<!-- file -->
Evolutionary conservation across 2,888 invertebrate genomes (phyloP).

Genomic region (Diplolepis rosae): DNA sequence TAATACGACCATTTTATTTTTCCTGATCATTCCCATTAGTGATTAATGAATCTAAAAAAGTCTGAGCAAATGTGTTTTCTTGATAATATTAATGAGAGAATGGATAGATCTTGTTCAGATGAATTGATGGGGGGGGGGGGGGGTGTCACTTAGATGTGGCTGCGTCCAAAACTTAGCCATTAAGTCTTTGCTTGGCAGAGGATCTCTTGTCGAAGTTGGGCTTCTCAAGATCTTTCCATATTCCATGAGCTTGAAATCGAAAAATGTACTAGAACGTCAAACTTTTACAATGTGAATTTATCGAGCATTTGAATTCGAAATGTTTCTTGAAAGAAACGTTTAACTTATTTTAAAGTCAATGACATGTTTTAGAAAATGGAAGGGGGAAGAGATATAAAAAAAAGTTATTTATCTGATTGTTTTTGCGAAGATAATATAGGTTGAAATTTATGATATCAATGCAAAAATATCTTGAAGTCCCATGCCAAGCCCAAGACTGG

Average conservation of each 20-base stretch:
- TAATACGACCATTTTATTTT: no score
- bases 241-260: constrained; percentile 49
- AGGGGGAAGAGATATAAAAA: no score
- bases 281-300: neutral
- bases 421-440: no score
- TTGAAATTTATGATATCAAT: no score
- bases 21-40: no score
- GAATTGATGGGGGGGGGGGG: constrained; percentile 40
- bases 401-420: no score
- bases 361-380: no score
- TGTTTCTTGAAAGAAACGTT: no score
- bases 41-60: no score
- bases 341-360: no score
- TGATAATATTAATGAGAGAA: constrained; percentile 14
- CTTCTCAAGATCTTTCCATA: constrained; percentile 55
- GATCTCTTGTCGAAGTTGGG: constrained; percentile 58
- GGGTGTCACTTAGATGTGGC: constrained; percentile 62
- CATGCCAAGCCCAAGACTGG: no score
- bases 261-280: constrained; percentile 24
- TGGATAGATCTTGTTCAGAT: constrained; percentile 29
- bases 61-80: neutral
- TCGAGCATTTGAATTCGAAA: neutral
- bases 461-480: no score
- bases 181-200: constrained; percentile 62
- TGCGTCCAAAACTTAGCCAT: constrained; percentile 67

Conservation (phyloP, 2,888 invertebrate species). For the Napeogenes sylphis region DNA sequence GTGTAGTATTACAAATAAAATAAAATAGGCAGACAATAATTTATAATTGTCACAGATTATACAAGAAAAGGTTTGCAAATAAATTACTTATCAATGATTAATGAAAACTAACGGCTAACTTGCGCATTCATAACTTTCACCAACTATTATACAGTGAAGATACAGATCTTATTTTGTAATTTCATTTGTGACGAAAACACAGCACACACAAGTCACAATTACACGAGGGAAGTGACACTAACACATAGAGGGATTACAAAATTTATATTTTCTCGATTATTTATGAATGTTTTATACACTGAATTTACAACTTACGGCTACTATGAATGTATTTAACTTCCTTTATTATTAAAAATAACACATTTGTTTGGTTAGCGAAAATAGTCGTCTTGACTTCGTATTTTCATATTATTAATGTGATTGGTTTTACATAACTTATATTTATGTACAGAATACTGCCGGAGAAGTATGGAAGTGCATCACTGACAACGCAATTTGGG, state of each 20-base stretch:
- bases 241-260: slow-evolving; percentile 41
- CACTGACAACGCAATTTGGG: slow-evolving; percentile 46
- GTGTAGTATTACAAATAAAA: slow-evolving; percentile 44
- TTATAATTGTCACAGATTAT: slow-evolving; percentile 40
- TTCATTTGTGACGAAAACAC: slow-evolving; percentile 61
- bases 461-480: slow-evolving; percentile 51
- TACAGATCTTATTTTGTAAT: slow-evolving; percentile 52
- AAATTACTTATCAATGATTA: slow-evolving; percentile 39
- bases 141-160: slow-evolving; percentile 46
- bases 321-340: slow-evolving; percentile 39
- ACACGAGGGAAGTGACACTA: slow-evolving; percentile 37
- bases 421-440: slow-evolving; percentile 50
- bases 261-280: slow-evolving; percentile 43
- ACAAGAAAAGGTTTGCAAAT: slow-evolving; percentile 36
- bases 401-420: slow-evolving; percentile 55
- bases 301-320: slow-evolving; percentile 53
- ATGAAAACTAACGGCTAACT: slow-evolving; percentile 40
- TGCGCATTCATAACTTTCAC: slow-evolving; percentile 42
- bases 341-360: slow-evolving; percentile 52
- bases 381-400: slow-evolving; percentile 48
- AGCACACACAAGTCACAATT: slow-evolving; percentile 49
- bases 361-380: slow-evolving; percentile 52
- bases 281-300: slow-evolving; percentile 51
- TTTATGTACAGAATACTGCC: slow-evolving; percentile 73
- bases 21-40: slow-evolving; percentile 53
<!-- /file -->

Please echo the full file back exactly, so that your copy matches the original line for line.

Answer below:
Evolutionary conservation across 2,888 invertebrate genomes (phyloP).

Genomic region (Diplolepis rosae): DNA sequence TAATACGACCATTTTATTTTTCCTGATCATTCCCATTAGTGATTAATGAATCTAAAAAAGTCTGAGCAAATGTGTTTTCTTGATAATATTAATGAGAGAATGGATAGATCTTGTTCAGATGAATTGATGGGGGGGGGGGGGGGTGTCACTTAGATGTGGCTGCGTCCAAAACTTAGCCATTAAGTCTTTGCTTGGCAGAGGATCTCTTGTCGAAGTTGGGCTTCTCAAGATCTTTCCATATTCCATGAGCTTGAAATCGAAAAATGTACTAGAACGTCAAACTTTTACAATGTGAATTTATCGAGCATTTGAATTCGAAATGTTTCTTGAAAGAAACGTTTAACTTATTTTAAAGTCAATGACATGTTTTAGAAAATGGAAGGGGGAAGAGATATAAAAAAAAGTTATTTATCTGATTGTTTTTGCGAAGATAATATAGGTTGAAATTTATGATATCAATGCAAAAATATCTTGAAGTCCCATGCCAAGCCCAAGACTGG

Average conservation of each 20-base stretch:
- TAATACGACCATTTTATTTT: no score
- bases 241-260: constrained; percentile 49
- AGGGGGAAGAGATATAAAAA: no score
- bases 281-300: neutral
- bases 421-440: no score
- TTGAAATTTATGATATCAAT: no score
- bases 21-40: no score
- GAATTGATGGGGGGGGGGGG: constrained; percentile 40
- bases 401-420: no score
- bases 361-380: no score
- TGTTTCTTGAAAGAAACGTT: no score
- bases 41-60: no score
- bases 341-360: no score
- TGATAATATTAATGAGAGAA: constrained; percentile 14
- CTTCTCAAGATCTTTCCATA: constrained; percentile 55
- GATCTCTTGTCGAAGTTGGG: constrained; percentile 58
- GGGTGTCACTTAGATGTGGC: constrained; percentile 62
- CATGCCAAGCCCAAGACTGG: no score
- bases 261-280: constrained; percentile 24
- TGGATAGATCTTGTTCAGAT: constrained; percentile 29
- bases 61-80: neutral
- TCGAGCATTTGAATTCGAAA: neutral
- bases 461-480: no score
- bases 181-200: constrained; percentile 62
- TGCGTCCAAAACTTAGCCAT: constrained; percentile 67

Conservation (phyloP, 2,888 invertebrate species). For the Napeogenes sylphis region DNA sequence GTGTAGTATTACAAATAAAATAAAATAGGCAGACAATAATTTATAATTGTCACAGATTATACAAGAAAAGGTTTGCAAATAAATTACTTATCAATGATTAATGAAAACTAACGGCTAACTTGCGCATTCATAACTTTCACCAACTATTATACAGTGAAGATACAGATCTTATTTTGTAATTTCATTTGTGACGAAAACACAGCACACACAAGTCACAATTACACGAGGGAAGTGACACTAACACATAGAGGGATTACAAAATTTATATTTTCTCGATTATTTATGAATGTTTTATACACTGAATTTACAACTTACGGCTACTATGAATGTATTTAACTTCCTTTATTATTAAAAATAACACATTTGTTTGGTTAGCGAAAATAGTCGTCTTGACTTCGTATTTTCATATTATTAATGTGATTGGTTTTACATAACTTATATTTATGTACAGAATACTGCCGGAGAAGTATGGAAGTGCATCACTGACAACGCAATTTGGG, state of each 20-base stretch:
- bases 241-260: slow-evolving; percentile 41
- CACTGACAACGCAATTTGGG: slow-evolving; percentile 46
- GTGTAGTATTACAAATAAAA: slow-evolving; percentile 44
- TTATAATTGTCACAGATTAT: slow-evolving; percentile 40
- TTCATTTGTGACGAAAACAC: slow-evolving; percentile 61
- bases 461-480: slow-evolving; percentile 51
- TACAGATCTTATTTTGTAAT: slow-evolving; percentile 52
- AAATTACTTATCAATGATTA: slow-evolving; percentile 39
- bases 141-160: slow-evolving; percentile 46
- bases 321-340: slow-evolving; percentile 39
- ACACGAGGGAAGTGACACTA: slow-evolving; percentile 37
- bases 421-440: slow-evolving; percentile 50
- bases 261-280: slow-evolving; percentile 43
- ACAAGAAAAGGTTTGCAAAT: slow-evolving; percentile 36
- bases 401-420: slow-evolving; percentile 55
- bases 301-320: slow-evolving; percentile 53
- ATGAAAACTAACGGCTAACT: slow-evolving; percentile 40
- TGCGCATTCATAACTTTCAC: slow-evolving; percentile 42
- bases 341-360: slow-evolving; percentile 52
- bases 381-400: slow-evolving; percentile 48
- AGCACACACAAGTCACAATT: slow-evolving; percentile 49
- bases 361-380: slow-evolving; percentile 52
- bases 281-300: slow-evolving; percentile 51
- TTTATGTACAGAATACTGCC: slow-evolving; percentile 73
- bases 21-40: slow-evolving; percentile 53